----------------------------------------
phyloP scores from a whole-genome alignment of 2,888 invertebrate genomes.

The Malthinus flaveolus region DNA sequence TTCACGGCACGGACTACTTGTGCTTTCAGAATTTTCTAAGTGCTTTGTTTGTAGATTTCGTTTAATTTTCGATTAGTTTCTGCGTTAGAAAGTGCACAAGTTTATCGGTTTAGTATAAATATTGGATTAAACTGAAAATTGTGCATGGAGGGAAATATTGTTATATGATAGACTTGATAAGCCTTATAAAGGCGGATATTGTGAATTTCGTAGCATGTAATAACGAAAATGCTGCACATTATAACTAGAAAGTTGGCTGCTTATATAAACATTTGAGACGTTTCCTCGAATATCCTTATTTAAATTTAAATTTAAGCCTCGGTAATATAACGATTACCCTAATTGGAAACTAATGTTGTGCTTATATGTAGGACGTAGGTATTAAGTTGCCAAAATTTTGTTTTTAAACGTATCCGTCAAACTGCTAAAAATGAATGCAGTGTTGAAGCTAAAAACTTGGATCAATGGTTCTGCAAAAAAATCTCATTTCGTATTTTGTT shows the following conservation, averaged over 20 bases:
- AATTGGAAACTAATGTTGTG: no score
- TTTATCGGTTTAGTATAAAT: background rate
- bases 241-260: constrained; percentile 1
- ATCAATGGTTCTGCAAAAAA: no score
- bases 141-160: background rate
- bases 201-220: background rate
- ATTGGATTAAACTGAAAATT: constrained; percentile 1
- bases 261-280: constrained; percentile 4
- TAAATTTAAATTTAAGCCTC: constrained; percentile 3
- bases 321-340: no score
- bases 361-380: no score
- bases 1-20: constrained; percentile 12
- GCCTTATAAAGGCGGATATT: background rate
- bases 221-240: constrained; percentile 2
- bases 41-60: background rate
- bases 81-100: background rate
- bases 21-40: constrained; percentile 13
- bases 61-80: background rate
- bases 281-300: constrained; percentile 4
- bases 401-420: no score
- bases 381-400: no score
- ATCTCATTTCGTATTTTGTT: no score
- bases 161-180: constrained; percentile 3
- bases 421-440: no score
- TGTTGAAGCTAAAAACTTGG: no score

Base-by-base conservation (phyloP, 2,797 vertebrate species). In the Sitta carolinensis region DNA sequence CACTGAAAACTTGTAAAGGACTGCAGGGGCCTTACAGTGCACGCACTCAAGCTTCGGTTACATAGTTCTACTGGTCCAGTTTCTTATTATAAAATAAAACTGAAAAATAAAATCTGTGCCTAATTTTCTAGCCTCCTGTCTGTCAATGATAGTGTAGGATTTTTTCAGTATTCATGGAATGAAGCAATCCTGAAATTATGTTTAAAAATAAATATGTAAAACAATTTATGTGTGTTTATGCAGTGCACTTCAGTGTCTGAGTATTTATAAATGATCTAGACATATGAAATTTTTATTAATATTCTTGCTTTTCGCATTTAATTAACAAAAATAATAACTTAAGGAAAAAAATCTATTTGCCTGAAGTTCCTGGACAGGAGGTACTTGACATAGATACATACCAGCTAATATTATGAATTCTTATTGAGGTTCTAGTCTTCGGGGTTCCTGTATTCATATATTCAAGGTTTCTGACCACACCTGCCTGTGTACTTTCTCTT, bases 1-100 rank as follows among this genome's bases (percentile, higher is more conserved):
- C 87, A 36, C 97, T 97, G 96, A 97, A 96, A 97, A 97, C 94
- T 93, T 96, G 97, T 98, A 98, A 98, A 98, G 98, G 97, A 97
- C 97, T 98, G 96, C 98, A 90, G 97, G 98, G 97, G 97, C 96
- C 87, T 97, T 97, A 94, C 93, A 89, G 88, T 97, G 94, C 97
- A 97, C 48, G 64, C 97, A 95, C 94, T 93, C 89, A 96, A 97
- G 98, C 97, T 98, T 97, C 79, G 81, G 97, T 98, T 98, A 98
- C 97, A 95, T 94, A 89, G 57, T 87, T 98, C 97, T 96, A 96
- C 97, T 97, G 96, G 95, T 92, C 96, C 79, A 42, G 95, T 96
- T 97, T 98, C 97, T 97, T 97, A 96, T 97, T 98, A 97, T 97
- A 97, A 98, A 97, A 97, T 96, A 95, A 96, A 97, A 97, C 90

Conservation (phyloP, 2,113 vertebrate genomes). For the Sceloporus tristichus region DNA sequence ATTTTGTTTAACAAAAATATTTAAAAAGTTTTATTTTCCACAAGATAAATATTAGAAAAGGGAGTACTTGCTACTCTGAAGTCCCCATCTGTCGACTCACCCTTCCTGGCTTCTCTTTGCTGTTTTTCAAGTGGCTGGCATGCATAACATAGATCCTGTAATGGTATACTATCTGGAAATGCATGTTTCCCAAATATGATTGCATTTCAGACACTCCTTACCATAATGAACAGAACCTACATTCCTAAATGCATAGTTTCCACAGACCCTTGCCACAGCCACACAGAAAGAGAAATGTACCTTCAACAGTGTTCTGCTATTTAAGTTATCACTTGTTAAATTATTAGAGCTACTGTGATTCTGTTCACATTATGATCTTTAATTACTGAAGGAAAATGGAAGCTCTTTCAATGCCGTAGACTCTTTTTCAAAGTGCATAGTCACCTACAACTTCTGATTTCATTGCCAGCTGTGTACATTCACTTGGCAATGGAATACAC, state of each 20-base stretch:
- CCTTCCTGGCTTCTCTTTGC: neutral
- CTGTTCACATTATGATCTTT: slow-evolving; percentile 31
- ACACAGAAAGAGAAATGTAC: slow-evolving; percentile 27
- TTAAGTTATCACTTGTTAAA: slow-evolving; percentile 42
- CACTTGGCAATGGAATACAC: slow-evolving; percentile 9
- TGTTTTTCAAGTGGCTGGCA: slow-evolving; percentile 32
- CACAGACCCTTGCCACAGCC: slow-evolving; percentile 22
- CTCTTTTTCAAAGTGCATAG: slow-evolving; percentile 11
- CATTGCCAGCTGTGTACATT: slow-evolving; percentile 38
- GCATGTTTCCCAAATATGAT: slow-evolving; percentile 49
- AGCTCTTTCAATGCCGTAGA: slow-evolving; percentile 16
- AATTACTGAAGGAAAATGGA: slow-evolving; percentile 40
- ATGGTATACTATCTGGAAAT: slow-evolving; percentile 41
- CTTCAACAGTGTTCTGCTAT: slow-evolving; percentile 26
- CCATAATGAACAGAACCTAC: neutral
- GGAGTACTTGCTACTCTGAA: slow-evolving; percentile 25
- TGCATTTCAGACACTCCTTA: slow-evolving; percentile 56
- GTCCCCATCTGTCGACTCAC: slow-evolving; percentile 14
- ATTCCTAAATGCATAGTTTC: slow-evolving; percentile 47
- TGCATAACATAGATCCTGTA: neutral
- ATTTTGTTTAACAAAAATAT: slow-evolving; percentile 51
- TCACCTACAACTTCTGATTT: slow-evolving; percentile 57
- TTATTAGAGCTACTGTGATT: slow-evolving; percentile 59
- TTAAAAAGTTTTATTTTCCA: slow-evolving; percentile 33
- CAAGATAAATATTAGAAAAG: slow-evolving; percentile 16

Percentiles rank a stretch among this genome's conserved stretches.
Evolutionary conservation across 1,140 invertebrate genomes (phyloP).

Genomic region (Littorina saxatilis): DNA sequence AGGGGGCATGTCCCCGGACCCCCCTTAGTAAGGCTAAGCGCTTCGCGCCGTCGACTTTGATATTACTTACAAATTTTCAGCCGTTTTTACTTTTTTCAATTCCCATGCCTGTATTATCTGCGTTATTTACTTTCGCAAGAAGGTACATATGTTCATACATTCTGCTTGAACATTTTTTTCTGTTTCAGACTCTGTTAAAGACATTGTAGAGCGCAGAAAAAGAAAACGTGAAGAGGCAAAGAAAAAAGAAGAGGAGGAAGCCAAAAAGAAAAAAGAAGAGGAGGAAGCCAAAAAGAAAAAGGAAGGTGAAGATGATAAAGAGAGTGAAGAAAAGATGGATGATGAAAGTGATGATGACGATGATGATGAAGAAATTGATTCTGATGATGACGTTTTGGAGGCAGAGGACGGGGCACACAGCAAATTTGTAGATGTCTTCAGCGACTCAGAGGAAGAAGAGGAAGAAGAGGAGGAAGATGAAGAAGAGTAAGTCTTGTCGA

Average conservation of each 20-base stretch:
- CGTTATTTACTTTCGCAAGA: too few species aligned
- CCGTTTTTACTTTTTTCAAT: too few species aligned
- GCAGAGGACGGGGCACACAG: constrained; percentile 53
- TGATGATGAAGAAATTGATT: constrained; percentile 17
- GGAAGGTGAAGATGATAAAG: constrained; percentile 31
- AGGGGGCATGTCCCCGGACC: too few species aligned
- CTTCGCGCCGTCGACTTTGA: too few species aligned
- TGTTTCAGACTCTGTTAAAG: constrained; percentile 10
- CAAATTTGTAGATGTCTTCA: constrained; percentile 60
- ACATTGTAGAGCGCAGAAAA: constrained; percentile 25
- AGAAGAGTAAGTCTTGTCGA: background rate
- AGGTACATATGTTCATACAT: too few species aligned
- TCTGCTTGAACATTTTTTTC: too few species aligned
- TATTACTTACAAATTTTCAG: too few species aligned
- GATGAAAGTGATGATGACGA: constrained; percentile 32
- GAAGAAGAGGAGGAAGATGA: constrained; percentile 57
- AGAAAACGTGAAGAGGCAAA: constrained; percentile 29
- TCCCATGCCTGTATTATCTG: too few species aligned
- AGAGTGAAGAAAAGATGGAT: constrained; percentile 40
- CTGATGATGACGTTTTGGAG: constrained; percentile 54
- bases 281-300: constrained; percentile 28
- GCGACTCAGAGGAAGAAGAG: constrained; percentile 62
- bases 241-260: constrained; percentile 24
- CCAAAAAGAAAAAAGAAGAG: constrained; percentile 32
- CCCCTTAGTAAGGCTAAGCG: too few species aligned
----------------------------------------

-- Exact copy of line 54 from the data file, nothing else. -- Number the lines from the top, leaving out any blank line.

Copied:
- CCATAATGAACAGAACCTAC: neutral